Sudden, unexpected demise of Rethink Robotics shakes up automation industry

So long, Baxter ol' buddy. Rethink's pioneering collaborative robots helped create a new automation category. Here's why it failed.

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Boston-based Rethink Robotics, one of a handful of pioneering companies that led the charge to move industrial robots out of cages and alongside human workers, announced Wednesday it was ceasing operations. The news was largely unexpected and has sent shock waves through the robotics industry, where Rethink has been held up as a model of the new industrial automation paradigm.

The Boston Globe is reporting that Rethink was in the final stages of a deal to stave off closure by selling itself to an unnamed buyer. Ultimately, that deal fell through and the robotics firm had no alternative but shut its doors.

CEO Scott Eckert says the company ran perilously low on cash. In the wake of the announcement, close to 100 people are without jobs.

I reached out to a couple industry insiders to glean perspectives on what the closure means. In particular, I wanted to know whether the closing of Rethink suggests the current market for collaborative automation has been over-stated.

"I think not," John Santagate, Research Director in Service Robots for IDC, told me. "I think it is more a function of the risk of being a pioneer in a new space."

Elaborating, Santagate added, "Rethink helped create the market for collaborative robots that are safe, easy to use, and extremely flexible. But when they entered the market they made a splash, and other more established robotics vendors took notice and came out with their own collaborative robots. Companies like ABB, Yaskawa, Kuka, and Fanuc have extended their portfolios to include user friendly, highly capable, and very flexible collaborative robots."

Even so, given the strength of the robotics industry generally and the industrial automation sector in particular, the closure has left many dazed.

The recent folding of Mayfield Robotics, maker of a home assistant called Kuri, was easier to explain given general uncertainty in the nascent home robotics sector, which has yet to find its footing. But international sales of collaborative robots have been rising quickly over the past couple years. Forecasts predict the market, which didn't exist a decade ago, to reach $13 billion by 2025. Collaborative robots are expected to compose a full 34 percent of all industrial robot sales in the same timeframe.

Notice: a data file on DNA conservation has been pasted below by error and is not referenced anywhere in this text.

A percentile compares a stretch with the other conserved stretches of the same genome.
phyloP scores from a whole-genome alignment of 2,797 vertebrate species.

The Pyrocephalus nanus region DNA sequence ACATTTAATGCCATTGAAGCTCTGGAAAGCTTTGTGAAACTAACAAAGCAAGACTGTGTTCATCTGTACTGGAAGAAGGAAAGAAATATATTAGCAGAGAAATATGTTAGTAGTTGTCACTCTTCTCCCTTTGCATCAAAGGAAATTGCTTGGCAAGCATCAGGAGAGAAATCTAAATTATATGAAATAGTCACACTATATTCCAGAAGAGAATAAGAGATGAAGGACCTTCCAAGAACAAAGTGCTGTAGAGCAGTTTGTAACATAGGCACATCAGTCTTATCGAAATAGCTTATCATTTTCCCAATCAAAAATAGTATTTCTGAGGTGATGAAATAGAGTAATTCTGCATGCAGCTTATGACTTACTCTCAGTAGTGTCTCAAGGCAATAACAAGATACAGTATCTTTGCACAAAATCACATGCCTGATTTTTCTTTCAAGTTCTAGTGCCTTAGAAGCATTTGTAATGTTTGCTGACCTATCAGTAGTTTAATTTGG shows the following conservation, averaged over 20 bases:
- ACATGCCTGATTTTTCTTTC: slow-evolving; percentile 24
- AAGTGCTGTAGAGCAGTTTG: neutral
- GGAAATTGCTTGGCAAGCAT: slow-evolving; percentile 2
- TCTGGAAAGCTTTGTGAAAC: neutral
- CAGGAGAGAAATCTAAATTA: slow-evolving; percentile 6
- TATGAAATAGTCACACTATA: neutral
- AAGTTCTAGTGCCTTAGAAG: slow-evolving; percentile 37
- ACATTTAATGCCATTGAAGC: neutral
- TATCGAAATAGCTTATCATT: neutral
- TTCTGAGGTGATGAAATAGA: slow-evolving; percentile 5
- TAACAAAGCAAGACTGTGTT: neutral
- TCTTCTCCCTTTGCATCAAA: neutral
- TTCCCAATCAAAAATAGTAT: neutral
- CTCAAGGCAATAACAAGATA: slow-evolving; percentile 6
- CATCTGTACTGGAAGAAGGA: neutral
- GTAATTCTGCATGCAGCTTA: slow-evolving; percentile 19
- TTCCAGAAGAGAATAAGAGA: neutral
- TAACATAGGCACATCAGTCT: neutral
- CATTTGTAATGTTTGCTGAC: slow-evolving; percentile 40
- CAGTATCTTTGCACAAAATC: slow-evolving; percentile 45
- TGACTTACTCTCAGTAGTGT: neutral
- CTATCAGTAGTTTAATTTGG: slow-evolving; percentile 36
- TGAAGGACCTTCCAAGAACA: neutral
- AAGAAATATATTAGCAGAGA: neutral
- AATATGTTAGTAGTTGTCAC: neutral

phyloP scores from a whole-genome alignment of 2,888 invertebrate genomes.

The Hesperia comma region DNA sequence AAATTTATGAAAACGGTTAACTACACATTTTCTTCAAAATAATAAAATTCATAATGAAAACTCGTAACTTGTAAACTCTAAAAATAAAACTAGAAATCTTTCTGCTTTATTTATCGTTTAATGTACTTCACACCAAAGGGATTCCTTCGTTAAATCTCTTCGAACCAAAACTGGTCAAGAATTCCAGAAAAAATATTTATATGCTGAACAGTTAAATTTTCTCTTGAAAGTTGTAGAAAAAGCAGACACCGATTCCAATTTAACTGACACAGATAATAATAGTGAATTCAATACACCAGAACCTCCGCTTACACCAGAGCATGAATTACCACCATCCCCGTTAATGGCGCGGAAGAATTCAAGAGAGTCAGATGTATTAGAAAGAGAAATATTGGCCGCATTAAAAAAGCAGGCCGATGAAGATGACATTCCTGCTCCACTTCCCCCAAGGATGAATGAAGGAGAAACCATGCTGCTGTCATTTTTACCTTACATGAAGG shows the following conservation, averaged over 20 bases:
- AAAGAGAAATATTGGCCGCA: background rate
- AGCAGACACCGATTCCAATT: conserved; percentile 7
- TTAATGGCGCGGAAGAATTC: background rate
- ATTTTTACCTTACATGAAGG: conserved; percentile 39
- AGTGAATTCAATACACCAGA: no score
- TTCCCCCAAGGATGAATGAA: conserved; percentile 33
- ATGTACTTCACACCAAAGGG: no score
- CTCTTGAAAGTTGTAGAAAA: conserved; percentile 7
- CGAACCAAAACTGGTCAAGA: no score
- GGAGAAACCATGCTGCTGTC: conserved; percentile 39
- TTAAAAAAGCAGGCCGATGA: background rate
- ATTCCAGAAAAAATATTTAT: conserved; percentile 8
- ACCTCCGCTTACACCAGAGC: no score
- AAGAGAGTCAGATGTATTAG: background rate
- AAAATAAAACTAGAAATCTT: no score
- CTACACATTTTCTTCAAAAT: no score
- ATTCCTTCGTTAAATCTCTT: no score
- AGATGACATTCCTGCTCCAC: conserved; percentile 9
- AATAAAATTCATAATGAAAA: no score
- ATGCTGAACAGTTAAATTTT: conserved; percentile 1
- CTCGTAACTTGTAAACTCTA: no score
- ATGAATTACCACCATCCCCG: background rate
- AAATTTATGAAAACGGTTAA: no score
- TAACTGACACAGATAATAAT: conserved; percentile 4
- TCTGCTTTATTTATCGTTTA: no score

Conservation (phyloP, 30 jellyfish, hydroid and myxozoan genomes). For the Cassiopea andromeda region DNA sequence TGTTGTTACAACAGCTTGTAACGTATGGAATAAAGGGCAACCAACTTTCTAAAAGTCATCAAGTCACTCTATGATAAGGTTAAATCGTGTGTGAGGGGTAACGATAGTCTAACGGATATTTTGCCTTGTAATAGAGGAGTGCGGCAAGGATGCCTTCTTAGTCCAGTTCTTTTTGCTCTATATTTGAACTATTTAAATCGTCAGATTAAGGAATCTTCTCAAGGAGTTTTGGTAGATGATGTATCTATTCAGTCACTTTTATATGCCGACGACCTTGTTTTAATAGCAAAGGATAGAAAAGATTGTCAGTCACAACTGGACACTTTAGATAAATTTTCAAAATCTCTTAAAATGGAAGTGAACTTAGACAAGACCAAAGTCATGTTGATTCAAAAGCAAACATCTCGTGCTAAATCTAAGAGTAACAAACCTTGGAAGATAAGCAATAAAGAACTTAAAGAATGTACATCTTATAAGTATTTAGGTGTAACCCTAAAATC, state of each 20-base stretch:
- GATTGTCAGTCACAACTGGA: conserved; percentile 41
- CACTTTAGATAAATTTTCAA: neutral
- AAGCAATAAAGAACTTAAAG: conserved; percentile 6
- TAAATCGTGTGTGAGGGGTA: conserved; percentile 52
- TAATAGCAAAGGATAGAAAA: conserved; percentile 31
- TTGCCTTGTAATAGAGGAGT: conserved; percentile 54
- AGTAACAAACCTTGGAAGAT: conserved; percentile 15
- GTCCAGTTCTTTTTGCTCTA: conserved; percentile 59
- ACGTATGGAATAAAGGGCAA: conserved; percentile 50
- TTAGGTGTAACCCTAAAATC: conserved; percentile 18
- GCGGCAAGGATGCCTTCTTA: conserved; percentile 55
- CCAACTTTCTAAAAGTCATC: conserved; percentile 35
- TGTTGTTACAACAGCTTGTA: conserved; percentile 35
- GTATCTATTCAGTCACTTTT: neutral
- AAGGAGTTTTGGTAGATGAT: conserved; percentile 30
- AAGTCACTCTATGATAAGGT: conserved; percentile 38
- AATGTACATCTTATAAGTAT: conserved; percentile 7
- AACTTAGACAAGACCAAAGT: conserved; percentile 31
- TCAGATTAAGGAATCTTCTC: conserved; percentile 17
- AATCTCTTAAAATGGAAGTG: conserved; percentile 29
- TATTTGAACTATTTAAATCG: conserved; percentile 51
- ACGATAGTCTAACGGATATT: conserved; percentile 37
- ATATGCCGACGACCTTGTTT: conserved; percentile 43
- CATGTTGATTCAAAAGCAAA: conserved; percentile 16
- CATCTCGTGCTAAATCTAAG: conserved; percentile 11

The likely culprits of Rethink's demise, then, were market mismatch and stiff competition. Danish firm Universal Robots is the dominant player in the collaborative robotics space, with a roughly 60 percent market share.

"Rethink was an important leader in the collaborative robotics conversation," Peter Harris, CEO of HighRes Biosolutions, told me, "However, while Baxter brought much attention to the idea of robots and people working side by side, it was never a truly viable alternative to Universal or other mainline cobot makers in most applications."

Rethink's Baxter and Sawyer robots, while congenial and easy to love, proved tough sells in the cobot market.

"Part of the lesson here may in fact be that the long term winners will be more about the entire robot portfolio and ecosystem rather than just one or two configurations," says Harris.

In the end, this may be a tale of a promising company that put too many eggs in too few hardware baskets.

"What really sets the leading robotic arm vendors apart is the variety of robotic arms that they offer," IDC's Santagate says. "Having the wider portfolio in terms of size, payload, and other features makes it more likely to find an appropriate solution that is best fit."

He contrasts that to Rethink's model, which tried to force two robotic platforms, Baxter and Sawyer, to fit a wide variety of use cases.

In the end, the explanation doesn't relieve the sting. A promising, influential robotics company has collapsed. The industry is still processing.